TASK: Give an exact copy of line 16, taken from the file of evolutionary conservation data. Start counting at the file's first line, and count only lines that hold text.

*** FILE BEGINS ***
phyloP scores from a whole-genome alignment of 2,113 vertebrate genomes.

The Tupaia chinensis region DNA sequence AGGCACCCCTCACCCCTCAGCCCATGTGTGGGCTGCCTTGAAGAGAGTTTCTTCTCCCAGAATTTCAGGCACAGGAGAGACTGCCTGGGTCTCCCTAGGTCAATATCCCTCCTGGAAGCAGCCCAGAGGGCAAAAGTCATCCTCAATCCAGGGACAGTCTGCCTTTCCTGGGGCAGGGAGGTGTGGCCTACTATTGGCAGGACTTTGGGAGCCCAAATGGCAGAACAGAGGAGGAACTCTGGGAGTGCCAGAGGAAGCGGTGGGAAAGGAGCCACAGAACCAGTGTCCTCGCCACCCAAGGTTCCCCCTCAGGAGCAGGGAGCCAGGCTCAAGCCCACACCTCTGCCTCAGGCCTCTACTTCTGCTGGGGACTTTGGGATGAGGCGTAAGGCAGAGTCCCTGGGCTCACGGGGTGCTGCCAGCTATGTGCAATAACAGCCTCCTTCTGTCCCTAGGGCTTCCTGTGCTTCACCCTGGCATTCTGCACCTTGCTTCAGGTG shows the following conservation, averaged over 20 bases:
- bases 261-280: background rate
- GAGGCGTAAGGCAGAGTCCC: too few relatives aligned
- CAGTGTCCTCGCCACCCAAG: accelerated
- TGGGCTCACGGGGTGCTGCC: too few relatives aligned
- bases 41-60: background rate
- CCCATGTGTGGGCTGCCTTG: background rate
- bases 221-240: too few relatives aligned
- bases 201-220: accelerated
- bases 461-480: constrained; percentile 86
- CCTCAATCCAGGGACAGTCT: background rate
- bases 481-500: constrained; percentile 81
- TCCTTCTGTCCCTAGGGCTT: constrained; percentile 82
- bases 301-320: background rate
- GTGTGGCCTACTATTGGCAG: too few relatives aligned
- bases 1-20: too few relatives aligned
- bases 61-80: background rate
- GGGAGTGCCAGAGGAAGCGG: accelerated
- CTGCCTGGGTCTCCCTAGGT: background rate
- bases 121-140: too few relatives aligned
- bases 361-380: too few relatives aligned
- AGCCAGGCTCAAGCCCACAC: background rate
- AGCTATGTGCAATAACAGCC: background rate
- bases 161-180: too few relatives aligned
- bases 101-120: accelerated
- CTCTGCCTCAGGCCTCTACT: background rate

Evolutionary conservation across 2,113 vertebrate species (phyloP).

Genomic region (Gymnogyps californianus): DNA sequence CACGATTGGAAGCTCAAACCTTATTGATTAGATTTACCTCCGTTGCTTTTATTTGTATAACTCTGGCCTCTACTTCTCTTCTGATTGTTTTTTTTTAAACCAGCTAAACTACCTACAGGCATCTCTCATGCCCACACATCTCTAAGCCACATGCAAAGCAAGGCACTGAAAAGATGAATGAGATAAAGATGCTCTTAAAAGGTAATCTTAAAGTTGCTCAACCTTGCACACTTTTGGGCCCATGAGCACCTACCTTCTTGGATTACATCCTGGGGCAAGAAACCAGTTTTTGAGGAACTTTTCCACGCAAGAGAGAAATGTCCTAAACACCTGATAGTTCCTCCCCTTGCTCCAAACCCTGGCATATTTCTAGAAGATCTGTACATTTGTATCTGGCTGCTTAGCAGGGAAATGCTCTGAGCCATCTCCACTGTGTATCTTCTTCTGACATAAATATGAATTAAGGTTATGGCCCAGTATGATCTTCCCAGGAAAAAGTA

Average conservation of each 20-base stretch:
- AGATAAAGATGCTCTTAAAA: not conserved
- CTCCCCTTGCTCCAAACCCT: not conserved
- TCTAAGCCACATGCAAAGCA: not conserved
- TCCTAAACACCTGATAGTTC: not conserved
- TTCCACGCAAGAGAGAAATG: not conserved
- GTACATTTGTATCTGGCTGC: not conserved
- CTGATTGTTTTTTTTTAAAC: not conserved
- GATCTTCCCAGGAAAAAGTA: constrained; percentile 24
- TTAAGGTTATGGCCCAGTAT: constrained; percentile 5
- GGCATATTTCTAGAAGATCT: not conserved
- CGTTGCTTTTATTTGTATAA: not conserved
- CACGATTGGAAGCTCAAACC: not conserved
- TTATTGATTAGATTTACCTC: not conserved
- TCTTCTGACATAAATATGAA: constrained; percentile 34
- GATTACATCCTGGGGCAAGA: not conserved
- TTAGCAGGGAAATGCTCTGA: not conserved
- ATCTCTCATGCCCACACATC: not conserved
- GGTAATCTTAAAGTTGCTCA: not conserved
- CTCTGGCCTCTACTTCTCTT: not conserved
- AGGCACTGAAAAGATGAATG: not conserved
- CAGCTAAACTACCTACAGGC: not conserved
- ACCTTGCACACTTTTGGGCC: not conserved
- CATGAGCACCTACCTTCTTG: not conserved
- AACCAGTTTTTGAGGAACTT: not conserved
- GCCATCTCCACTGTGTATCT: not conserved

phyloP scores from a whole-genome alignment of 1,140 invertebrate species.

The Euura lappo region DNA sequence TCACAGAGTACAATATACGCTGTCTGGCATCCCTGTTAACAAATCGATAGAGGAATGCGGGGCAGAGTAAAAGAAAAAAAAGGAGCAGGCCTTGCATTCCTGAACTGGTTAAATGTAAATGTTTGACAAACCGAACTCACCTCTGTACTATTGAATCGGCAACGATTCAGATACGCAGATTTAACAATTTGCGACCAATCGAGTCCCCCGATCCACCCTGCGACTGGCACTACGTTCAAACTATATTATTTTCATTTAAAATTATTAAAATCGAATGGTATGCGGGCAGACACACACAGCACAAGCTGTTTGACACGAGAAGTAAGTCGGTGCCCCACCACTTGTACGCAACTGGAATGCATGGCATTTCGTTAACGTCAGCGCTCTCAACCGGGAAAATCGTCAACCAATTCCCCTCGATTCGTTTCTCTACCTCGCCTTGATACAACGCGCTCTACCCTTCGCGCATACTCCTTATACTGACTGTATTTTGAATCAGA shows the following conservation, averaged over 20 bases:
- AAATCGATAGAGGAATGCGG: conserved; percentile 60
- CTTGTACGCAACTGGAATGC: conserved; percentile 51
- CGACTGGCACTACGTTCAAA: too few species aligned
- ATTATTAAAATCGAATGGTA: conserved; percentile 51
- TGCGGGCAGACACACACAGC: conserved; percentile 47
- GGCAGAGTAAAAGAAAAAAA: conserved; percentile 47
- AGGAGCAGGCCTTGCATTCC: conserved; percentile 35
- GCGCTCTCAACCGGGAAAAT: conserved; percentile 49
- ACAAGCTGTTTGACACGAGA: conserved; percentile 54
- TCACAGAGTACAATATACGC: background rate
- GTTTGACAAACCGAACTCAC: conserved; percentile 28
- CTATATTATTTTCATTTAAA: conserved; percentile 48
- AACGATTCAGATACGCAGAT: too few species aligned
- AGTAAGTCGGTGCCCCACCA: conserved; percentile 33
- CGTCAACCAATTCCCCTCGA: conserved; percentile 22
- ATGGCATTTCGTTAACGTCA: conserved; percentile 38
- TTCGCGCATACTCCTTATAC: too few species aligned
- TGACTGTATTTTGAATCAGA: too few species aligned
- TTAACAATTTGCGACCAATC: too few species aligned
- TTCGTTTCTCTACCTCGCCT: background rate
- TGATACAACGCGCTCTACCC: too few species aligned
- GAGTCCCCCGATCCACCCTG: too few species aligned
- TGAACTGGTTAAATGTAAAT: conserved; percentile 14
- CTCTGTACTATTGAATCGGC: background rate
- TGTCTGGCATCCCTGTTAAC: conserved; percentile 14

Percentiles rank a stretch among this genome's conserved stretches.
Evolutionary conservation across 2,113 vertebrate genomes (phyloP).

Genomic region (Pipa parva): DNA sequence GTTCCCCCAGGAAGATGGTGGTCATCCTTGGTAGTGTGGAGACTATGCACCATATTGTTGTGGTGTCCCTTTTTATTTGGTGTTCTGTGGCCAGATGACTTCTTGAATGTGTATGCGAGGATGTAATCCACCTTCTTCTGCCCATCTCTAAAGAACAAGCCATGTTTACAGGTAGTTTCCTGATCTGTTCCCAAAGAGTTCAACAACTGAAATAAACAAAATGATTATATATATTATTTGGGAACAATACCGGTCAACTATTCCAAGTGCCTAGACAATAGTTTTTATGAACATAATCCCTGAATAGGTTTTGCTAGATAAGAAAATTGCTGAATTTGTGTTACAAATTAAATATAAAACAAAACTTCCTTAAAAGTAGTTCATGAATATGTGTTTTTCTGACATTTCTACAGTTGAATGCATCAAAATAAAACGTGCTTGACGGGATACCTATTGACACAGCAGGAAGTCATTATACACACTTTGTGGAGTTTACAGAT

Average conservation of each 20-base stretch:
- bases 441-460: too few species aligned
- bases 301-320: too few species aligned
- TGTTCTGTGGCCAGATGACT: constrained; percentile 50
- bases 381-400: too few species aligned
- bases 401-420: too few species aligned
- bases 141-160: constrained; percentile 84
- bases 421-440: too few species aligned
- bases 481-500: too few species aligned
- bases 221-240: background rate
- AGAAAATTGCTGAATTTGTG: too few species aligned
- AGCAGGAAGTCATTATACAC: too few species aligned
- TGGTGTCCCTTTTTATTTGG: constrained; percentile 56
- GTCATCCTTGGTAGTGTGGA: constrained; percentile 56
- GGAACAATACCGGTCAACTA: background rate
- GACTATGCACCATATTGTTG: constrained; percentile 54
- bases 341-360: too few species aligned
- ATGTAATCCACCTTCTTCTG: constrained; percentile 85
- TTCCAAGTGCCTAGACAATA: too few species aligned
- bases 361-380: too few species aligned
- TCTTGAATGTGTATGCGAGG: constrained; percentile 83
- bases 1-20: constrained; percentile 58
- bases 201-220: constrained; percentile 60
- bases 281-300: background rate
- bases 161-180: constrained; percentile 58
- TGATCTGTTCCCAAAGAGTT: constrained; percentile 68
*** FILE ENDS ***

- GTGTGGCCTACTATTGGCAG: too few relatives aligned